Let's ride with the family down the street, through the courtesy of Fred's two feet.
Re-released under the title, “How the Flintstones Saved Christmas,” this story is an episode from the original 1960s classic animated series The Flintstones. Though many of these titles are similar, it shouldn't be mistaken for 1977's A Flintstone Christmas, 1993's A Flintstone Family Christmas, or 1994's A Flintstones Christmas Carol. A Christmas Flintstone is a Christmas-themed episode from the fifth season of the original run of the primetime series. There's also a strong argument to be made that this is THE BEST of all of the Flintstones holiday stories. Do you remember this particular Christmas tale?
Fred and Barney are window shopping at Christmas time--Fred knows he needs more money in order to afford gifts this year. I love that both men are bare foot while walking in the snow!? Only in Bedrock, my friends.
Fred Flintstone decides he needs to make extra money to pay for gifts at Christmas so he takes on a second job at the Bedrock department store, Macyrock’s. After failing at both gift wrapping and minding the stock room, Fred eventually finds himself working as the store’s Santa Claus which turns out to be a wonderfully fulfilling job for him as well as the children.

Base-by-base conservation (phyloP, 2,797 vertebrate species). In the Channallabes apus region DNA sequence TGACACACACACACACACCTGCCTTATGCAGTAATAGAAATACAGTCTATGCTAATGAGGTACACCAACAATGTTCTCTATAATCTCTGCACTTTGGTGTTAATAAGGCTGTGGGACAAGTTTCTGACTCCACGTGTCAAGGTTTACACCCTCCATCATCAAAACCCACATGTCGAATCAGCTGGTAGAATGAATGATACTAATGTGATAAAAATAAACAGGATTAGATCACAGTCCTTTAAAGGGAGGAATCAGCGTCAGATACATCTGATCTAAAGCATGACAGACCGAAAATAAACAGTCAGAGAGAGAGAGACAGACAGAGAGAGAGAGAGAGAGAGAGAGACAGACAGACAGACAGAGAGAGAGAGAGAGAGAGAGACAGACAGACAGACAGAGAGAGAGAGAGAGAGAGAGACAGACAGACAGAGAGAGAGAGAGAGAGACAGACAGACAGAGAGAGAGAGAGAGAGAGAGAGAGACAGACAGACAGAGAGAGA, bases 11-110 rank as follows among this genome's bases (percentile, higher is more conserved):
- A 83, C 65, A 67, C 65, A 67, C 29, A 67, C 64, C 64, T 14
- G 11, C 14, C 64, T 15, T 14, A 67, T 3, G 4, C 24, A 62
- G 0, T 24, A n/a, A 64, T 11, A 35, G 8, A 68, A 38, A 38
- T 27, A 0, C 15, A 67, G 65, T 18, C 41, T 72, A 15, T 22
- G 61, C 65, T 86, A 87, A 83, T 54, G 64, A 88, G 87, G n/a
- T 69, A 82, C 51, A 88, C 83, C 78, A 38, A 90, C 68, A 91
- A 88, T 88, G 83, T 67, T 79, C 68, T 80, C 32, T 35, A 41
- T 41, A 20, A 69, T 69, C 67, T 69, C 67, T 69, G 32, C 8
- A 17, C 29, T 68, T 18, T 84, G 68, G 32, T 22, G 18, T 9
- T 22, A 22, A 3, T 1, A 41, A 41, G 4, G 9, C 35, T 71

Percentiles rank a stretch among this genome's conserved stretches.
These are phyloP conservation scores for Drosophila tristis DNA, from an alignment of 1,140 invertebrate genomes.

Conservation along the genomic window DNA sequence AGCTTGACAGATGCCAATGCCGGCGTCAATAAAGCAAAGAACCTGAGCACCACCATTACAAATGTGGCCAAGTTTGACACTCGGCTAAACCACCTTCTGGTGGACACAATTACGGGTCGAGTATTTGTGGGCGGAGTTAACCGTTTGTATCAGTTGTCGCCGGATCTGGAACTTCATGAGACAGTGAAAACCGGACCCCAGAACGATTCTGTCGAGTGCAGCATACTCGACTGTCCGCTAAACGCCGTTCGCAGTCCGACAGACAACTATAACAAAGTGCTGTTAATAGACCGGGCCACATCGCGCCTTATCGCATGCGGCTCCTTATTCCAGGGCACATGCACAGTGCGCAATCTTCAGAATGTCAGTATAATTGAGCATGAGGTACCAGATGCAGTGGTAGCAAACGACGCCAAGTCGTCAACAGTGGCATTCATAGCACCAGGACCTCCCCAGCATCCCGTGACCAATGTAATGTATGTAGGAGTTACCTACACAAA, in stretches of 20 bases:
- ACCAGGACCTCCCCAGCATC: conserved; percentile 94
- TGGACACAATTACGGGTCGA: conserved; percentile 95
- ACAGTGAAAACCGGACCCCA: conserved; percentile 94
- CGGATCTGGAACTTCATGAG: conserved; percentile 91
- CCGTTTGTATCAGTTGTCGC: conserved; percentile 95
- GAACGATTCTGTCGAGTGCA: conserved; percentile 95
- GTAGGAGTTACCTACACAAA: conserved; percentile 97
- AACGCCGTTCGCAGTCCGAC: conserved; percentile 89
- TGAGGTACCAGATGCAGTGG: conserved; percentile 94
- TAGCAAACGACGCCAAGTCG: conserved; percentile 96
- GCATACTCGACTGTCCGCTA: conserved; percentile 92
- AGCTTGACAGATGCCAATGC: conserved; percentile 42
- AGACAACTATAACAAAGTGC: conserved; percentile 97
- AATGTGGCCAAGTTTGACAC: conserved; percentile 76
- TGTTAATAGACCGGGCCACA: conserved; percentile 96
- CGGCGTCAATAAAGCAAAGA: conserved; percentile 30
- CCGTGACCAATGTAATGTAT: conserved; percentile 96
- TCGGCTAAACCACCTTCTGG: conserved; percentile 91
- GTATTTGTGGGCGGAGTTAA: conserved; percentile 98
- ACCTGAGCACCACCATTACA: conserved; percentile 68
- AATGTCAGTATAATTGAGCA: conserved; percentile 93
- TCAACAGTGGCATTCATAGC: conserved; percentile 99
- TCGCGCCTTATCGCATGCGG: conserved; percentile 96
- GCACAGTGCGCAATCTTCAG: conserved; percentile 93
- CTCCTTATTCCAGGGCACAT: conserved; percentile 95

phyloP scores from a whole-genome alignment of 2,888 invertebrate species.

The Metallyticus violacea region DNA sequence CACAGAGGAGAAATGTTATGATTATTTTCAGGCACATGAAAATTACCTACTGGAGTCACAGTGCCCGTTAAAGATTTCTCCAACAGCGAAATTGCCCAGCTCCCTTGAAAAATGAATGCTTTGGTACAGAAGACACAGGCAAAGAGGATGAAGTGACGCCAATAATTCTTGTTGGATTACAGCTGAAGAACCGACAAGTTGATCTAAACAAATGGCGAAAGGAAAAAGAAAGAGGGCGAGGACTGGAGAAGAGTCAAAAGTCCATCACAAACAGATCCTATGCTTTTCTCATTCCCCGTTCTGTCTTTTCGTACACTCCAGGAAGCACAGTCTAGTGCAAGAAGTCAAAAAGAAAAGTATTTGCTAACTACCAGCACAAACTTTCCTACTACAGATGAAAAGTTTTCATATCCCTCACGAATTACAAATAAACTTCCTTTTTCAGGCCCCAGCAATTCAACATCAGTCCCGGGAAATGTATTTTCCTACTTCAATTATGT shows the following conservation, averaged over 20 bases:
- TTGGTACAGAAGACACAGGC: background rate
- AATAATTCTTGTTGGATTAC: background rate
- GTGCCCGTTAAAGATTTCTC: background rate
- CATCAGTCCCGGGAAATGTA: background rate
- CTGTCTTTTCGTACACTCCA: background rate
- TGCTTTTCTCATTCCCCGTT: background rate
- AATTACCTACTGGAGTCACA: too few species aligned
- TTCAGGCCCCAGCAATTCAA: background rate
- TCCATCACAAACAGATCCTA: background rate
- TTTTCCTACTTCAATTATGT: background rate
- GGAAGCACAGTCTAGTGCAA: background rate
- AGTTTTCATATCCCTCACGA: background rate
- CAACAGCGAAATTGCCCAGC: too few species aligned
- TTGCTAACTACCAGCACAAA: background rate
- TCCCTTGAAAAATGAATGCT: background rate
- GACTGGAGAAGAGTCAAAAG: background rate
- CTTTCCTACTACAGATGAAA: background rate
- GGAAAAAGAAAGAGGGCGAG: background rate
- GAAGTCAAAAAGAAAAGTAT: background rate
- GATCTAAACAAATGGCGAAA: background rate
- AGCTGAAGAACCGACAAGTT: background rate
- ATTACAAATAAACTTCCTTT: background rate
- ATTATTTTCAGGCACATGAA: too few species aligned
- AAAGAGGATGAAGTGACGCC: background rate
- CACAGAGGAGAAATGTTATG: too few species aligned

Fred loves his work as Macyrock's Santa Claus
Fred finds he enjoys sharing his passion for Christmas with the children.
In fact, Fred is such a good Santa Claus, he’s approached by two elves, Blinky and Twinky, and asked to come with them to the North Pole.
In the lockerroom at Macyrock's after his shift on Christmas Eve, Fred is approached by two elves for an important job.
At the North Pole, Fred finds the real Santa sick in bed with a nasty cold.
Fred finds the real Santa Claus sick in bed and unable to deliver his toys this year. Santa asks Fred to be his replacement tonight on Christmas Eve. This theme of Santa-is-not-able to-deliver-the-gifts-and-so-Christmas-must-be-saved is quite common. Whether it's because Santa is ill, Santa's sleigh breaks down, Santa's magical sack goes missing/is stolen, Santa is kidnapped/held hostage, or however the crisis arises, the saving of Christmas is an extremely popular thread in Christmas TV stories. However, this 1964 Flintstones version is an early adaptation of this now over-used theme.